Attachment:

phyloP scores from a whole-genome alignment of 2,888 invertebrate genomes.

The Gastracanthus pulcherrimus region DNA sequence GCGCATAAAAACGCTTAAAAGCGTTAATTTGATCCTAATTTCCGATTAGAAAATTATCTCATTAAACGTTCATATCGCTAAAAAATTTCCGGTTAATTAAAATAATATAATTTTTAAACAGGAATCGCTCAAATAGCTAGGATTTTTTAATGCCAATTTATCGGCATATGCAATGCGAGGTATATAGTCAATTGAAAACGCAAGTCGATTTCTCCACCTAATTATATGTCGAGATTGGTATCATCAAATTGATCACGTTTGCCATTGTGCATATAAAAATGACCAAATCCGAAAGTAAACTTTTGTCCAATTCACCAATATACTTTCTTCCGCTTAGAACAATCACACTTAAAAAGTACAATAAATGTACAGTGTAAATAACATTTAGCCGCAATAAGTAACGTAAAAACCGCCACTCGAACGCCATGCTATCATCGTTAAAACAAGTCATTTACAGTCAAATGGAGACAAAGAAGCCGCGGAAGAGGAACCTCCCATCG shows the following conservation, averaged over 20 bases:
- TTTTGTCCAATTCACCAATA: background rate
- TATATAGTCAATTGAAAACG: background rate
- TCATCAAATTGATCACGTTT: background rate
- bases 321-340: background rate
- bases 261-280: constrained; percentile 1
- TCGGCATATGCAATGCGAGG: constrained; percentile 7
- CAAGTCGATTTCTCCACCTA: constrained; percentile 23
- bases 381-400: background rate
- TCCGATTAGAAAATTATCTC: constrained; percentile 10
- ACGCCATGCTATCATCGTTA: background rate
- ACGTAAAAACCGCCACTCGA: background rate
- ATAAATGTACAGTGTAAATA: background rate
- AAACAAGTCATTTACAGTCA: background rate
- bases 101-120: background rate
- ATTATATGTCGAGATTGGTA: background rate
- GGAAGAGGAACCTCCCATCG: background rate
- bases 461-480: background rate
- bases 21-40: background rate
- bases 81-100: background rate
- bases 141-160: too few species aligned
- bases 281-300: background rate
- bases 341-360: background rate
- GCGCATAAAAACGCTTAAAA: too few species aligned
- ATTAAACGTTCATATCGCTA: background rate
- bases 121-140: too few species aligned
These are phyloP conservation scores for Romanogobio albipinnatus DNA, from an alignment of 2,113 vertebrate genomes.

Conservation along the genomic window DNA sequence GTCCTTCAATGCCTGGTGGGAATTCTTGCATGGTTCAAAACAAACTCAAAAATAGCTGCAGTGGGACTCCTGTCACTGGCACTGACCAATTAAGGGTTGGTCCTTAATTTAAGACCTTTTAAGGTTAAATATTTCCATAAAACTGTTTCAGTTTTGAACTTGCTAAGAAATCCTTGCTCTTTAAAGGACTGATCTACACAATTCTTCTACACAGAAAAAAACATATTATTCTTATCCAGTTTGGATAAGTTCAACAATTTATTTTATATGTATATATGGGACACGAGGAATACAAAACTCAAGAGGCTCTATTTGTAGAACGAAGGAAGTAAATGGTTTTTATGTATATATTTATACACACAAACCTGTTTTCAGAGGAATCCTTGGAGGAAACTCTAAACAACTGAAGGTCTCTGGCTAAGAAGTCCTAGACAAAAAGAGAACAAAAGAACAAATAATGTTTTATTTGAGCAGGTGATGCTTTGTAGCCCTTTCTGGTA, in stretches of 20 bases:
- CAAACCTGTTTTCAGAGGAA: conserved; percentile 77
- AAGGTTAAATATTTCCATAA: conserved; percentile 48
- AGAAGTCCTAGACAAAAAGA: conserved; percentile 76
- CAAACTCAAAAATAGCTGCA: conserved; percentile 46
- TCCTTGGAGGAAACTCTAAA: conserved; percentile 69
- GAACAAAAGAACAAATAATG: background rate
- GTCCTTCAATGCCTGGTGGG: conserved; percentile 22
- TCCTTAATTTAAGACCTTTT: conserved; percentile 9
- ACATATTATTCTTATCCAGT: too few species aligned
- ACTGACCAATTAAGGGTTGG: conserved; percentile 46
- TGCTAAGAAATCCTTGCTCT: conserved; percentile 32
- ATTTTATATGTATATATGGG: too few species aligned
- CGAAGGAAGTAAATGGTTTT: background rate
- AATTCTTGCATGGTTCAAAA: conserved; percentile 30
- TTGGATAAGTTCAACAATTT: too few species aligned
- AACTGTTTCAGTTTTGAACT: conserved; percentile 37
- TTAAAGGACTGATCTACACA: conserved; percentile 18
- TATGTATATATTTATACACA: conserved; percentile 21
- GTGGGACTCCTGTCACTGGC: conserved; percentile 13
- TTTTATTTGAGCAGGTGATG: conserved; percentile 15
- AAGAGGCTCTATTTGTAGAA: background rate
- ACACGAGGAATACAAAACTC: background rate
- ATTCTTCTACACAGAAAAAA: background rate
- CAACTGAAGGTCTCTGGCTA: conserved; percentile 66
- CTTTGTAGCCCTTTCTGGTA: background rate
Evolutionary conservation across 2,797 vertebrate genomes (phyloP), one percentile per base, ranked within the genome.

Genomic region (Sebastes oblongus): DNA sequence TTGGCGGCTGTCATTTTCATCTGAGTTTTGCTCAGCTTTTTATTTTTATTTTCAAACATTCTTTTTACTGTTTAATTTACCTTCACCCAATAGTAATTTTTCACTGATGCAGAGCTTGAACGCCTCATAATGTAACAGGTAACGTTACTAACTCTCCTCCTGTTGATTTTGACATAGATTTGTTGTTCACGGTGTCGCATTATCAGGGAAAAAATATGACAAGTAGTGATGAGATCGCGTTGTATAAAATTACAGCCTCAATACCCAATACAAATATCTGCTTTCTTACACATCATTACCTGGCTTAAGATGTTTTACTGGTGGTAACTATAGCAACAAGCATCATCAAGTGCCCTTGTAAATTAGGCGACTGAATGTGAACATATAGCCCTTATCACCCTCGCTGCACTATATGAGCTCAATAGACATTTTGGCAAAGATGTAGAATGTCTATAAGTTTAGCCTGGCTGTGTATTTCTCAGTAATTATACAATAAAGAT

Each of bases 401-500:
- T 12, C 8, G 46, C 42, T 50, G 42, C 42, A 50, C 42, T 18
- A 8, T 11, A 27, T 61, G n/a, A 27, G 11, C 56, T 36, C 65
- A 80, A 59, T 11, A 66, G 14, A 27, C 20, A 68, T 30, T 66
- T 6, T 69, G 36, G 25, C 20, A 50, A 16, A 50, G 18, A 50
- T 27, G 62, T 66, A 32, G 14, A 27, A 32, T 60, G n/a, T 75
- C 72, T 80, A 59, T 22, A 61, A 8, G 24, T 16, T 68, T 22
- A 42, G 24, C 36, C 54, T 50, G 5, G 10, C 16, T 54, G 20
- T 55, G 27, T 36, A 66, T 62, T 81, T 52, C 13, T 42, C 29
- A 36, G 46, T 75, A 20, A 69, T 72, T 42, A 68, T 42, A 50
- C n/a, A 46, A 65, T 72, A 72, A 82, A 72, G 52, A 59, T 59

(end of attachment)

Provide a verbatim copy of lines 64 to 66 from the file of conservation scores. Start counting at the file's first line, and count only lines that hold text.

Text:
- A 42, G 24, C 36, C 54, T 50, G 5, G 10, C 16, T 54, G 20
- T 55, G 27, T 36, A 66, T 62, T 81, T 52, C 13, T 42, C 29
- A 36, G 46, T 75, A 20, A 69, T 72, T 42, A 68, T 42, A 50